Ants and Their Honey-Cows
Ants are the most intelligent of all insects. We learnt a little about the home of the Hill-ant in Book I., to which you can look back for drawings of the male, female, and worker ants with their grubs and cocoons.
Now we will look at some other ants, and learn about their ways. There are two very common kinds to be found in most gardens. One is red and the other black. They both build their homes underground, by clearing out the earth with their jaws and feet, and so making galleries and chambers. There is generally a little rise in the ground, where they are at work, making a dome above the nest, but it is not so conspicuous as the hill of the Hill-ant. If you dig a deep hole on one side of a nest you will open the chambers and see the grubs inside them, and, if you do not make it too big, the busy ants will soon put it right again.
Then you will take a few cocoons, and put them in a little earth under a glass so as to see the young ants come out. But do not take the grubs, unless you take some grown-up ants with them, for they cannot feed themselves.
If you get a black and a red ant you will know them apart, not only by their colour, but because the black ant has one round knob (1, p. 75) in the thin part joining her hind body to her fore body, while the red ant has two knobs (2, p. 75). By this we know that the red ant has a sting, and the black ant has none. All English ants which have two knobs to their abdomen can sting; but those with only one knob cannot (with one rare exception). These which have no sting attack their enemy with their strong jaws, and squirt out a strong acid over them.
There is a little yellow ant which lives in our houses and eats our food. She has two knobs, and stings quite sharply. I once cut open a cake which had been some days in the cupboard and found the middle full of these ants. They swarmed on my hand and made it tingle with their stings. This ant generally makes her home behind the fireplace.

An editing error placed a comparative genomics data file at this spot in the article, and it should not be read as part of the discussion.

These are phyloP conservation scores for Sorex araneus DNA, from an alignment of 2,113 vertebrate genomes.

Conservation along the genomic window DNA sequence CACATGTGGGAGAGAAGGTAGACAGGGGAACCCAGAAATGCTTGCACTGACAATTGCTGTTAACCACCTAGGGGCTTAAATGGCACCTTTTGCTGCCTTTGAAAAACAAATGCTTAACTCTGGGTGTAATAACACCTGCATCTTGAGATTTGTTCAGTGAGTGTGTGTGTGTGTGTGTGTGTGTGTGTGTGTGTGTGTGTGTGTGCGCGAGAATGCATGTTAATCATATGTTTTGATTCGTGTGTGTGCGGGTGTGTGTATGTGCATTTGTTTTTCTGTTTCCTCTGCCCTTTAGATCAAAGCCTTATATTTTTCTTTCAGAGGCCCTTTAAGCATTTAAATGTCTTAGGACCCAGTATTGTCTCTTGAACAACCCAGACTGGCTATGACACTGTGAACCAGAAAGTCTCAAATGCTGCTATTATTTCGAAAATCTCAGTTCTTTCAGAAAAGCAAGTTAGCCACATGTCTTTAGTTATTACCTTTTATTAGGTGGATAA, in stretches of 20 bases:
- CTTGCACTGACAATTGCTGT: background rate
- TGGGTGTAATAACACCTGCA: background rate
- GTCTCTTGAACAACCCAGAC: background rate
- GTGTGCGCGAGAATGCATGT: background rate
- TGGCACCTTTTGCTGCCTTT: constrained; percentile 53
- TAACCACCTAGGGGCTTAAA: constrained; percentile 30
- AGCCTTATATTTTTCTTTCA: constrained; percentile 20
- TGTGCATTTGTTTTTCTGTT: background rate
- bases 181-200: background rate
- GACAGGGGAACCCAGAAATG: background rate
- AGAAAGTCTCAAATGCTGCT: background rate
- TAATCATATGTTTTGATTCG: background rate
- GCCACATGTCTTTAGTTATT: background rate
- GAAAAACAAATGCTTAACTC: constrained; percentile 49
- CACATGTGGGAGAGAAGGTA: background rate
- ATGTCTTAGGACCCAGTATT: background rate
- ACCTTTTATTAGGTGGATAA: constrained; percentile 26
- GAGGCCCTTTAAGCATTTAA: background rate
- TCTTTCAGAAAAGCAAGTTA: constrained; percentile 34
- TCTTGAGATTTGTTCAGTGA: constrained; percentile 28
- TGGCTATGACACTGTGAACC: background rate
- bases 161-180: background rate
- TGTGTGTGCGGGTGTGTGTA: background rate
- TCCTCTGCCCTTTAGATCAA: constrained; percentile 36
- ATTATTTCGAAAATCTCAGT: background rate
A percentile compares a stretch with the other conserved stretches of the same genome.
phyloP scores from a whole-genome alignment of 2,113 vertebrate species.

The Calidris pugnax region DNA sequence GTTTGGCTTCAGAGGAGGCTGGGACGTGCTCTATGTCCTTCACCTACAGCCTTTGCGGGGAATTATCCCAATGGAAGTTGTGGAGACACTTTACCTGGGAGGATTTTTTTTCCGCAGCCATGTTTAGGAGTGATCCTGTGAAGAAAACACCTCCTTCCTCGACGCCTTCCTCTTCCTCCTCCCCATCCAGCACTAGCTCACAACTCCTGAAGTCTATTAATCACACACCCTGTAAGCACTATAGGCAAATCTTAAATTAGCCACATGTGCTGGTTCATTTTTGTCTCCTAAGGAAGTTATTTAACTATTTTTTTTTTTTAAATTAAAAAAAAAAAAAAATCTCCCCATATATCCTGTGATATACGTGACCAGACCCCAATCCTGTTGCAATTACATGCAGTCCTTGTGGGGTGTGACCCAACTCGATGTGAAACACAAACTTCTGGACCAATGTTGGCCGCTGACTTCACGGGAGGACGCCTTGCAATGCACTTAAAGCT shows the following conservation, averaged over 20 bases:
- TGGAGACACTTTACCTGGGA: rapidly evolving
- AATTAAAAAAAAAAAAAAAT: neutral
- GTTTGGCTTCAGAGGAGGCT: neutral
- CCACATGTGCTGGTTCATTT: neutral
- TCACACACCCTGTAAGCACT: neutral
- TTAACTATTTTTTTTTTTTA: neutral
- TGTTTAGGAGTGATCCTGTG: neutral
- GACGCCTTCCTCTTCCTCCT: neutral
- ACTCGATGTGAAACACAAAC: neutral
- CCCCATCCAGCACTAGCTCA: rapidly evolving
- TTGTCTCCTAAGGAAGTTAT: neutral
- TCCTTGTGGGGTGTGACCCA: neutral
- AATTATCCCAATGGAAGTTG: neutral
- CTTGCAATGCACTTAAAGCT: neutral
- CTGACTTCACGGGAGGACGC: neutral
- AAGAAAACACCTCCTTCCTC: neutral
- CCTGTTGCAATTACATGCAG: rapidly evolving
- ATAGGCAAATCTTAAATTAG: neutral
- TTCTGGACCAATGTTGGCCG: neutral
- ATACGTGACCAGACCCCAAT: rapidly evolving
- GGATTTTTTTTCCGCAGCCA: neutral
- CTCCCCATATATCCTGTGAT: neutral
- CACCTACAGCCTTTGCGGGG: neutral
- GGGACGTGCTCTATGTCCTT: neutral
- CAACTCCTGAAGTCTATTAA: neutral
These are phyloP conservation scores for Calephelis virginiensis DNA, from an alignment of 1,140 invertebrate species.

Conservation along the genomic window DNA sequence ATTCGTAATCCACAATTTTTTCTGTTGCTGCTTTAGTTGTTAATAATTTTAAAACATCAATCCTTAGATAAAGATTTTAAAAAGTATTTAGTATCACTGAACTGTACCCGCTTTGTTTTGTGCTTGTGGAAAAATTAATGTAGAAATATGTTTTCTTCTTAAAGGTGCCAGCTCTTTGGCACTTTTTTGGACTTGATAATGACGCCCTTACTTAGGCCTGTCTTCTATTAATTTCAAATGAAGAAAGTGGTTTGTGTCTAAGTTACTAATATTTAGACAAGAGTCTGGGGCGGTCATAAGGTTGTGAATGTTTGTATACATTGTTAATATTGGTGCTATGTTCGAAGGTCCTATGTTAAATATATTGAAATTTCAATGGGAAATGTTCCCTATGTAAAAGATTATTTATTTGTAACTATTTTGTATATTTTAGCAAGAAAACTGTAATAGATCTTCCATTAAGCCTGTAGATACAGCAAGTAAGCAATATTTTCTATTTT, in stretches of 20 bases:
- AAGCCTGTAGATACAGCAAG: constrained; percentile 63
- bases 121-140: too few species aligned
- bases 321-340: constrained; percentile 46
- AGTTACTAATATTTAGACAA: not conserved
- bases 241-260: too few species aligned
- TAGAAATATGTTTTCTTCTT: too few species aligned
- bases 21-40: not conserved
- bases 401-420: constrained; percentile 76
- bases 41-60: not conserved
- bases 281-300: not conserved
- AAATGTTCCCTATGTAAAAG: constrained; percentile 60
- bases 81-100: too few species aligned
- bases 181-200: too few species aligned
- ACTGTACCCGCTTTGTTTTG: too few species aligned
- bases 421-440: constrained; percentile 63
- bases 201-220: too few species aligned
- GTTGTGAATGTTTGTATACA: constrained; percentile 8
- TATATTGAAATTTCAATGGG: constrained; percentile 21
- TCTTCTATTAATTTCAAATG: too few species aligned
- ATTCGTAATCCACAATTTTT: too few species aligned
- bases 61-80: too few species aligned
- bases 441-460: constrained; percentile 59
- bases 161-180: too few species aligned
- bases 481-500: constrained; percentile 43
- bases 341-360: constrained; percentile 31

If you put your ants under a glass, and give them a piece of nut or bread to eat, you may see them use their outer jaws to scrape the surface, and their tiny tongue to lick off the juice or oil, while they pass the food to the inner jaws, just as the bees and wasps did. You may also see them pause to stroke their body with their front legs. Look closely at these and you will see a small spur on a joint a little way up the leg. This spur has more than fifty fine teeth on it, and there are some coarse teeth on the leg itself. These are the ant's brush and comb. She scrapes herself with them, and then draws them through her outer jaws, or mandibles, to clean them.
She has very small eyes, and always uses her antennæ to find out anything she wants to know. These stand out in front of her curious flat head, and are very mysterious instruments. When ants want to talk to one another they touch their antennæ, and in some strange way they can tell each other where to go and what to do.
The Garden-ants live much more underground than the Hill-ants, but you may often see them sunning themselves in the garden, or cutting off blades of grass with their mandibles to line their nests, or tearing a spider or fly to pieces. They often seem to run hither and thither as if they did not know what they were doing, but if you watch you will find that each one has an object. Some are carrying things into the nest, others are climbing the stalks of the flowers to sip their honey. As these honey-laden ants go home, if they meet with an ant which has been doing other work and is hungry, the well-fed ant will squeeze honey out of her throat to feed her friend. For it seems to be a rule among ants that each one helps the other.